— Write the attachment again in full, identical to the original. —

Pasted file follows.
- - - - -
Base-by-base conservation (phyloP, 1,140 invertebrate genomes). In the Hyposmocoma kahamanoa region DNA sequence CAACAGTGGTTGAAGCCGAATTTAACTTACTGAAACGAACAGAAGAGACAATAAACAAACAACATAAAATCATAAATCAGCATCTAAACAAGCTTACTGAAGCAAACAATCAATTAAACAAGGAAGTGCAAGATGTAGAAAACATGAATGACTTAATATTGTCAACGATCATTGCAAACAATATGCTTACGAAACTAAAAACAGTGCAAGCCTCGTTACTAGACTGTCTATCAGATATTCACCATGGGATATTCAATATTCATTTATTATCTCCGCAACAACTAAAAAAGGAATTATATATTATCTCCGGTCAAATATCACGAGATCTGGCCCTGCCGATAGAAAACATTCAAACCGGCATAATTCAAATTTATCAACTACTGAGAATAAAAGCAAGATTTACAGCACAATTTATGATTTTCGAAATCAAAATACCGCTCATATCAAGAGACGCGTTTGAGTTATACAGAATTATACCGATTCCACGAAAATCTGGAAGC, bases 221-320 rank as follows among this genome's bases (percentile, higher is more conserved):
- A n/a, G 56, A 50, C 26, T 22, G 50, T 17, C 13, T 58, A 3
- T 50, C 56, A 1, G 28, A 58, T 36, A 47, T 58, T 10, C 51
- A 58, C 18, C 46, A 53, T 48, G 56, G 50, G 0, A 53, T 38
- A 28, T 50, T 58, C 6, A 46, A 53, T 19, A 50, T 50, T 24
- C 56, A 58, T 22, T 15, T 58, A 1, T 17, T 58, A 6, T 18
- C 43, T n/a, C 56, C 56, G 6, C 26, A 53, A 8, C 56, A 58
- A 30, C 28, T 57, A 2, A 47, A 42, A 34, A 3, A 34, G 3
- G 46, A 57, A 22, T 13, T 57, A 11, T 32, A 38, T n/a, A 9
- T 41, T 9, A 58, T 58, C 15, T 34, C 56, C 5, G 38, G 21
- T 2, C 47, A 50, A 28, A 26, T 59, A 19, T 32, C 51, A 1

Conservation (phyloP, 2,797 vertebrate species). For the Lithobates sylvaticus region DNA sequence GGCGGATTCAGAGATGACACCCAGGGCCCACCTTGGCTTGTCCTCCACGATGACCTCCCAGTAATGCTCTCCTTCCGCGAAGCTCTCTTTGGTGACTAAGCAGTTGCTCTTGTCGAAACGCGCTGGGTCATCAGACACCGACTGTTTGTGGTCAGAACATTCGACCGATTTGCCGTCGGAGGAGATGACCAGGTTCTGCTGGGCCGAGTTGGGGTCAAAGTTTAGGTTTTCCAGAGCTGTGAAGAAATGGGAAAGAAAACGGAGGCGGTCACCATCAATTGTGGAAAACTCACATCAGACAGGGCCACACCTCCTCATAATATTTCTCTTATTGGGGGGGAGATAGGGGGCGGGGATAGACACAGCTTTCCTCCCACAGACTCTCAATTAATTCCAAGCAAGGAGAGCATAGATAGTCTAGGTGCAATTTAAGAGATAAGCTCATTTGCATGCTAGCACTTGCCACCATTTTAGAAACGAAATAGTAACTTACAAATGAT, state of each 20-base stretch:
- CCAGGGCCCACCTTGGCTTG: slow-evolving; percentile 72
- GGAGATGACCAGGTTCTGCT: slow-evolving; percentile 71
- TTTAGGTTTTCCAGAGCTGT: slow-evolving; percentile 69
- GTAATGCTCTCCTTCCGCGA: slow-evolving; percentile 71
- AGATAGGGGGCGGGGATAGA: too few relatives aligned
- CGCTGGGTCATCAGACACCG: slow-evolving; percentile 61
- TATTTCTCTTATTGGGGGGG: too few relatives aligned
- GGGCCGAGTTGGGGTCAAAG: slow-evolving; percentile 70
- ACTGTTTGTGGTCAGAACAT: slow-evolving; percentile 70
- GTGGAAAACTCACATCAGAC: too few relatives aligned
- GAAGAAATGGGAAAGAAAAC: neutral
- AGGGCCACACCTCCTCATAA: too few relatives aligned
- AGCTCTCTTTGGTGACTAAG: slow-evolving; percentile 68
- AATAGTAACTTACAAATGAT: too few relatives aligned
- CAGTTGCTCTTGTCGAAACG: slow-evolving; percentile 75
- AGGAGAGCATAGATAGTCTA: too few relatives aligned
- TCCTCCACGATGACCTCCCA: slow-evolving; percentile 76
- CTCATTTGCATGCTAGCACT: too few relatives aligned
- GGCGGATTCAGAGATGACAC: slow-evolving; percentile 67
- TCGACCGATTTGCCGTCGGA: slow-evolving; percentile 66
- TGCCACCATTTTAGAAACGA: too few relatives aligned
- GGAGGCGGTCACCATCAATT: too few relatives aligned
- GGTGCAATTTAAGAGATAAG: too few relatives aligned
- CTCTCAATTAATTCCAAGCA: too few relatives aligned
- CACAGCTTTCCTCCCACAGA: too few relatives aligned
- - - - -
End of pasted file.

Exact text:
Base-by-base conservation (phyloP, 1,140 invertebrate genomes). In the Hyposmocoma kahamanoa region DNA sequence CAACAGTGGTTGAAGCCGAATTTAACTTACTGAAACGAACAGAAGAGACAATAAACAAACAACATAAAATCATAAATCAGCATCTAAACAAGCTTACTGAAGCAAACAATCAATTAAACAAGGAAGTGCAAGATGTAGAAAACATGAATGACTTAATATTGTCAACGATCATTGCAAACAATATGCTTACGAAACTAAAAACAGTGCAAGCCTCGTTACTAGACTGTCTATCAGATATTCACCATGGGATATTCAATATTCATTTATTATCTCCGCAACAACTAAAAAAGGAATTATATATTATCTCCGGTCAAATATCACGAGATCTGGCCCTGCCGATAGAAAACATTCAAACCGGCATAATTCAAATTTATCAACTACTGAGAATAAAAGCAAGATTTACAGCACAATTTATGATTTTCGAAATCAAAATACCGCTCATATCAAGAGACGCGTTTGAGTTATACAGAATTATACCGATTCCACGAAAATCTGGAAGC, bases 221-320 rank as follows among this genome's bases (percentile, higher is more conserved):
- A n/a, G 56, A 50, C 26, T 22, G 50, T 17, C 13, T 58, A 3
- T 50, C 56, A 1, G 28, A 58, T 36, A 47, T 58, T 10, C 51
- A 58, C 18, C 46, A 53, T 48, G 56, G 50, G 0, A 53, T 38
- A 28, T 50, T 58, C 6, A 46, A 53, T 19, A 50, T 50, T 24
- C 56, A 58, T 22, T 15, T 58, A 1, T 17, T 58, A 6, T 18
- C 43, T n/a, C 56, C 56, G 6, C 26, A 53, A 8, C 56, A 58
- A 30, C 28, T 57, A 2, A 47, A 42, A 34, A 3, A 34, G 3
- G 46, A 57, A 22, T 13, T 57, A 11, T 32, A 38, T n/a, A 9
- T 41, T 9, A 58, T 58, C 15, T 34, C 56, C 5, G 38, G 21
- T 2, C 47, A 50, A 28, A 26, T 59, A 19, T 32, C 51, A 1

Conservation (phyloP, 2,797 vertebrate species). For the Lithobates sylvaticus region DNA sequence GGCGGATTCAGAGATGACACCCAGGGCCCACCTTGGCTTGTCCTCCACGATGACCTCCCAGTAATGCTCTCCTTCCGCGAAGCTCTCTTTGGTGACTAAGCAGTTGCTCTTGTCGAAACGCGCTGGGTCATCAGACACCGACTGTTTGTGGTCAGAACATTCGACCGATTTGCCGTCGGAGGAGATGACCAGGTTCTGCTGGGCCGAGTTGGGGTCAAAGTTTAGGTTTTCCAGAGCTGTGAAGAAATGGGAAAGAAAACGGAGGCGGTCACCATCAATTGTGGAAAACTCACATCAGACAGGGCCACACCTCCTCATAATATTTCTCTTATTGGGGGGGAGATAGGGGGCGGGGATAGACACAGCTTTCCTCCCACAGACTCTCAATTAATTCCAAGCAAGGAGAGCATAGATAGTCTAGGTGCAATTTAAGAGATAAGCTCATTTGCATGCTAGCACTTGCCACCATTTTAGAAACGAAATAGTAACTTACAAATGAT, state of each 20-base stretch:
- CCAGGGCCCACCTTGGCTTG: slow-evolving; percentile 72
- GGAGATGACCAGGTTCTGCT: slow-evolving; percentile 71
- TTTAGGTTTTCCAGAGCTGT: slow-evolving; percentile 69
- GTAATGCTCTCCTTCCGCGA: slow-evolving; percentile 71
- AGATAGGGGGCGGGGATAGA: too few relatives aligned
- CGCTGGGTCATCAGACACCG: slow-evolving; percentile 61
- TATTTCTCTTATTGGGGGGG: too few relatives aligned
- GGGCCGAGTTGGGGTCAAAG: slow-evolving; percentile 70
- ACTGTTTGTGGTCAGAACAT: slow-evolving; percentile 70
- GTGGAAAACTCACATCAGAC: too few relatives aligned
- GAAGAAATGGGAAAGAAAAC: neutral
- AGGGCCACACCTCCTCATAA: too few relatives aligned
- AGCTCTCTTTGGTGACTAAG: slow-evolving; percentile 68
- AATAGTAACTTACAAATGAT: too few relatives aligned
- CAGTTGCTCTTGTCGAAACG: slow-evolving; percentile 75
- AGGAGAGCATAGATAGTCTA: too few relatives aligned
- TCCTCCACGATGACCTCCCA: slow-evolving; percentile 76
- CTCATTTGCATGCTAGCACT: too few relatives aligned
- GGCGGATTCAGAGATGACAC: slow-evolving; percentile 67
- TCGACCGATTTGCCGTCGGA: slow-evolving; percentile 66
- TGCCACCATTTTAGAAACGA: too few relatives aligned
- GGAGGCGGTCACCATCAATT: too few relatives aligned
- GGTGCAATTTAAGAGATAAG: too few relatives aligned
- CTCTCAATTAATTCCAAGCA: too few relatives aligned
- CACAGCTTTCCTCCCACAGA: too few relatives aligned